A lot of speeches begin with someone introducing you to the audience – reciting your background and qualifications, and then encouraging them to greet you warmly as you head to the microphone.
And once the applause dies down, you’re looking at a sea of people who are probably as unfamiliar to you as you are to them. Your first few lines not only have to launch your speech, but establish a rapport and some degree of trust with your audience.
But in the era of the social speech, you don’t have to speak to an audience of strangers. You can get acquainted and start the conversation days or even weeks before you break out the index cards. You probably won’t get to know everybody beforehand… but you’ll know at least some of them, and they’ll know you.
- Start by finding out where your audience hangs out online. Are there professional groups on LinkedIn, or groups on Facebook where they get together? Is there an event or chat hashtag they use on Twitter? Do they frequent the sponsoring organization’s blog? Do they go even more old-school, with discussion forums? Are there Twitter lists or public Google+ circles that can help you discover them? (Just be sure these are public-facing spaces, and not places where participants are expecting some degree of privacy.)
- Now that you know where to find your audience – or a chunk of it – you’ll want to introduce yourself. But before you do, listen to the public conversations they’re having. What’s the tone? What issues are high on their agendas? Who are the natural hosts and leaders in the conversations? Once you have a sense of the dynamics, then it’s time to let folks know who you are.
- Post a message in the various venues you’ve identified. Let people know who you are, and that you’re excited that you’ll be speaking at the event. Ask who else will be attending, give everyone an idea of what you’re planning to talk about, and invite suggestions and questions. Unmarketing author and speaker Scott Stratten likes to do that through a webcam video he records before his speeches, greeting his audience and letting them know what it’s in for. They get to see who he is and get a taste of his speaking style. (You’ll find that and other fantastic Scott Stratten speaking tips in this blog post.)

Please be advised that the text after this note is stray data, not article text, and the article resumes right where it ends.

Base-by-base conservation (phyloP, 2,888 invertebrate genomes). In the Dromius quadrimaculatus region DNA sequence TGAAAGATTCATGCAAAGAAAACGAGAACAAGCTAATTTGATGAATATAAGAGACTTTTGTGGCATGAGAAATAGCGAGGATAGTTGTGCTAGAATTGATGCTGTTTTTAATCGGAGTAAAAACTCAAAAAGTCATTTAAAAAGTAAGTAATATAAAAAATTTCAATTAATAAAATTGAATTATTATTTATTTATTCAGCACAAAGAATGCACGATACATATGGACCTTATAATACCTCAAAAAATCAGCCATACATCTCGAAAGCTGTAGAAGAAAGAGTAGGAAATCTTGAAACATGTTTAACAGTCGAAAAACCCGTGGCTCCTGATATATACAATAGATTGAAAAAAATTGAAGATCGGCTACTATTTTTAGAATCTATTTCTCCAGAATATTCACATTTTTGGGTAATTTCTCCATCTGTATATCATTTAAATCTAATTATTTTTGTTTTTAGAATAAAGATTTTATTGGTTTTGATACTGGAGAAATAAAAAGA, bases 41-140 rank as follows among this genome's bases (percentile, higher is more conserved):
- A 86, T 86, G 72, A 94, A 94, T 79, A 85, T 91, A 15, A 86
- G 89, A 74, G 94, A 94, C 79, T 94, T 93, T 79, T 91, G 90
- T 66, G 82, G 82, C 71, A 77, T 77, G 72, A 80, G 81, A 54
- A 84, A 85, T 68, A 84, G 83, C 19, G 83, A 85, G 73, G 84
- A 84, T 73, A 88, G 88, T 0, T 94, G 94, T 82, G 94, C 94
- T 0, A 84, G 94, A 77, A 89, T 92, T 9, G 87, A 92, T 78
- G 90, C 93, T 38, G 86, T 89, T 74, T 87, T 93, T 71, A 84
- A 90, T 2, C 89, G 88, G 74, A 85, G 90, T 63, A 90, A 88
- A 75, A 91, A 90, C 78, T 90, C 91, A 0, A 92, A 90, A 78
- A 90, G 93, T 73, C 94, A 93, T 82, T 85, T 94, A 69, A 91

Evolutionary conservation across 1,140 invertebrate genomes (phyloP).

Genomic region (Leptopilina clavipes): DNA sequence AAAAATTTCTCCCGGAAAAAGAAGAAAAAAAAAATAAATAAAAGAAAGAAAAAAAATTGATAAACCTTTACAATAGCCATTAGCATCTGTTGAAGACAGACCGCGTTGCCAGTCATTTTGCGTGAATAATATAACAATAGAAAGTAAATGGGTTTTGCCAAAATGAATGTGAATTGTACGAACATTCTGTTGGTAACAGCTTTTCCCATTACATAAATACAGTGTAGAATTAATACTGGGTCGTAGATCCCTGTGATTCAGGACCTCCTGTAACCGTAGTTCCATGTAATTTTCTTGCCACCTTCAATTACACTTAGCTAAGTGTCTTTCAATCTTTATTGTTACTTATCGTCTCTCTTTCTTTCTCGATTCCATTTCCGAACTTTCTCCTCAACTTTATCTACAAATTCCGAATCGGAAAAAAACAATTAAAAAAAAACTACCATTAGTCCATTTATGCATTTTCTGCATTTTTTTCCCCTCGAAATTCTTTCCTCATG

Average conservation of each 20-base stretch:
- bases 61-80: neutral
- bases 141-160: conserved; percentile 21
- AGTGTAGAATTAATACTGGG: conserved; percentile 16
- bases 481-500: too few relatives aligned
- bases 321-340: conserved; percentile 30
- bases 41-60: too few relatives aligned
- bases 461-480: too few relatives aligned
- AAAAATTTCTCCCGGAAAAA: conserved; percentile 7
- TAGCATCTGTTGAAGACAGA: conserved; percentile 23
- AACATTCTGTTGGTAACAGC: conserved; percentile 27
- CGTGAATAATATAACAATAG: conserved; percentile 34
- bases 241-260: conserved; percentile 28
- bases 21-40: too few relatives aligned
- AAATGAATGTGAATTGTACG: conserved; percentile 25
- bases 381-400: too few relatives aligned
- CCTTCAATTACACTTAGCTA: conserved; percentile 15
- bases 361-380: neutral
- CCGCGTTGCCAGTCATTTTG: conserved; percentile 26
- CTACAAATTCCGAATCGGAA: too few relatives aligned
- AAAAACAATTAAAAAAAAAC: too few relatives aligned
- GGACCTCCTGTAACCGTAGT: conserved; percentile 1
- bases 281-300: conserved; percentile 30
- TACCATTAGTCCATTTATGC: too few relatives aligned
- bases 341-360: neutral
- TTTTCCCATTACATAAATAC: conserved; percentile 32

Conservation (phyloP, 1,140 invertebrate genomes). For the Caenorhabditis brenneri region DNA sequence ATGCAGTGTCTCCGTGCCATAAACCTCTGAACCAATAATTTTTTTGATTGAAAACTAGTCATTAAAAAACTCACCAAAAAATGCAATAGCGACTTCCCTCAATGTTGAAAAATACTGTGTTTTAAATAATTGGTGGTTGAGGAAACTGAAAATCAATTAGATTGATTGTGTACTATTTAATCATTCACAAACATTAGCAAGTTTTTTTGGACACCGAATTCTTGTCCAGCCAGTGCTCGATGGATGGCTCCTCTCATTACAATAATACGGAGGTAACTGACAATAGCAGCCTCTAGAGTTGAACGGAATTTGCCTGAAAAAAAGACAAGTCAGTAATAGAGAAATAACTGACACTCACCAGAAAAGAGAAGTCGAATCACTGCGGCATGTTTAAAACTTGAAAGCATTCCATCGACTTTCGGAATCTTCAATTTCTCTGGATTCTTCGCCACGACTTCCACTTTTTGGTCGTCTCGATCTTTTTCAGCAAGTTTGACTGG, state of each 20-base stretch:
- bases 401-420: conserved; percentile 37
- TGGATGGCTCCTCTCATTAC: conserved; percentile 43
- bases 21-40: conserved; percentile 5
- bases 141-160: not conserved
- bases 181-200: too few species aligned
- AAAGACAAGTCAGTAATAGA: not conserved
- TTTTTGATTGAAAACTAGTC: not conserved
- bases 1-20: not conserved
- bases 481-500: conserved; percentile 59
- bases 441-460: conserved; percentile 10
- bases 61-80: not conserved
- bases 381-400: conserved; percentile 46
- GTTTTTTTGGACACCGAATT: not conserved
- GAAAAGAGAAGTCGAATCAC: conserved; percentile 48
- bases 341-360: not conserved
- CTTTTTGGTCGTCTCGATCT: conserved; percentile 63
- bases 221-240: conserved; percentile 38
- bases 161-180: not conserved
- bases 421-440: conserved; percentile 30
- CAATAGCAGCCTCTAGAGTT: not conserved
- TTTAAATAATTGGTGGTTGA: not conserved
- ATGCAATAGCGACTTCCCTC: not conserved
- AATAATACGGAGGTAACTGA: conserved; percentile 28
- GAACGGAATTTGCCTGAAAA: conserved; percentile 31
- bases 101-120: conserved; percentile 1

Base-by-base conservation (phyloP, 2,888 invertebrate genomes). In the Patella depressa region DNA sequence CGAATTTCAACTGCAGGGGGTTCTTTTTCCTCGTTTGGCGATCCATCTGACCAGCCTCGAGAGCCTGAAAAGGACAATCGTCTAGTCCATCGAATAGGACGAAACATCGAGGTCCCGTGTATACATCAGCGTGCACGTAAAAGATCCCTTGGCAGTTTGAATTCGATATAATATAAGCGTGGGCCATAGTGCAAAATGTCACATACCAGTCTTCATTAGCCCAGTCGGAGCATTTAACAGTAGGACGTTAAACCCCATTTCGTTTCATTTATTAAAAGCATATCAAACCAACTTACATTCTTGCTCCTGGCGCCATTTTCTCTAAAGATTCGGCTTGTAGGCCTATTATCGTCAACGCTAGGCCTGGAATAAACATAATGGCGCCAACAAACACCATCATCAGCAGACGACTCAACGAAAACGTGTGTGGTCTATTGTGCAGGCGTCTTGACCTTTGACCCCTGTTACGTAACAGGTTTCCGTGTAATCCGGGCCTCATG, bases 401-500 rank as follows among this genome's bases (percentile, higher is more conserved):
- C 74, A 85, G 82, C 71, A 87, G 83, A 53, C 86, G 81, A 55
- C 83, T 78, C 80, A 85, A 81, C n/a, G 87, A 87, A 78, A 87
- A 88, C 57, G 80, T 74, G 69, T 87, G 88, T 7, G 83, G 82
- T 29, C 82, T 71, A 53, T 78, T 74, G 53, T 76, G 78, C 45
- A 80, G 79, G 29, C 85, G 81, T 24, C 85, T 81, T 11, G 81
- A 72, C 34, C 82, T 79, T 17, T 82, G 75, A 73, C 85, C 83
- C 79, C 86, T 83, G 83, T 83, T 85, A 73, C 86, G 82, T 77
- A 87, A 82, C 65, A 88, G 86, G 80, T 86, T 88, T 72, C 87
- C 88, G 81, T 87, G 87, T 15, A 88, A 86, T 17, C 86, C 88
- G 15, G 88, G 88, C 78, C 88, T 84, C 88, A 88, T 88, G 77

- Write a blog post referring to your upcoming speech, and dealing with one of the key themes you’ll be covering. (If it’s a theme you’ve posted on before, you can revisit a previous post with a few more thoughts.) Consider asking your audience a question, or assigning a little homework: “You’ll get a lot more out of this presentation if you can come in with a list of the three things you’d most like to try this year in your organization’s fundraising.” And include your video, if you’ve recorded one.
- Looking for a big-picture idea of your audience’s interests or level of experience? An online poll (using a service like PollDaddy or SurveyMonkey) can allow audience members to score their skills, choose a favourite topic or place themselves on a spectrum of opinion.
- Your host can make a big difference in the success of your outreach. Ask the event organizers to include links to your blog posts, polls and video on their blog and in their emails to attendees. (Chances are they’ll be delighted that you’re doing this. We’ll look at more ways to collaborate with your organizer in a future post.)
- Use Twitter to announce your arrival at the event (which you’ll do early) and at the socials and networking events (which you’ll attend), using the event hashtag. Aim to meet some of the people you’ve talked with online. The face-to-face contact strengthens your online relationships, and can give you a sense of the event’s intangibles that can be invaluable in fine-tuning your presentation.
- During your presentation, mention some of the people you’ve talked to and the conversations you’ve had. And if you’ve assigned homework beforehand, mention it and weave it into your speech — you can even call on a few of your new online contacts in the audience to read their answers. (In each case, clear it with them first; some people are happy to talk online, but squirm if they’re singled out from the stage.)
What you’ve done is to bridge your online and in-person presence with these audience members. Your speech will be better, because you’ve had the benefit of some insight into your audience’s thinking. You’ll be more at home on stage, because you know there are friends — or at least some friendly acquaintances — out in the crowd. And you’ve laid the groundwork for ongoing relationships that last long after you leave the stage.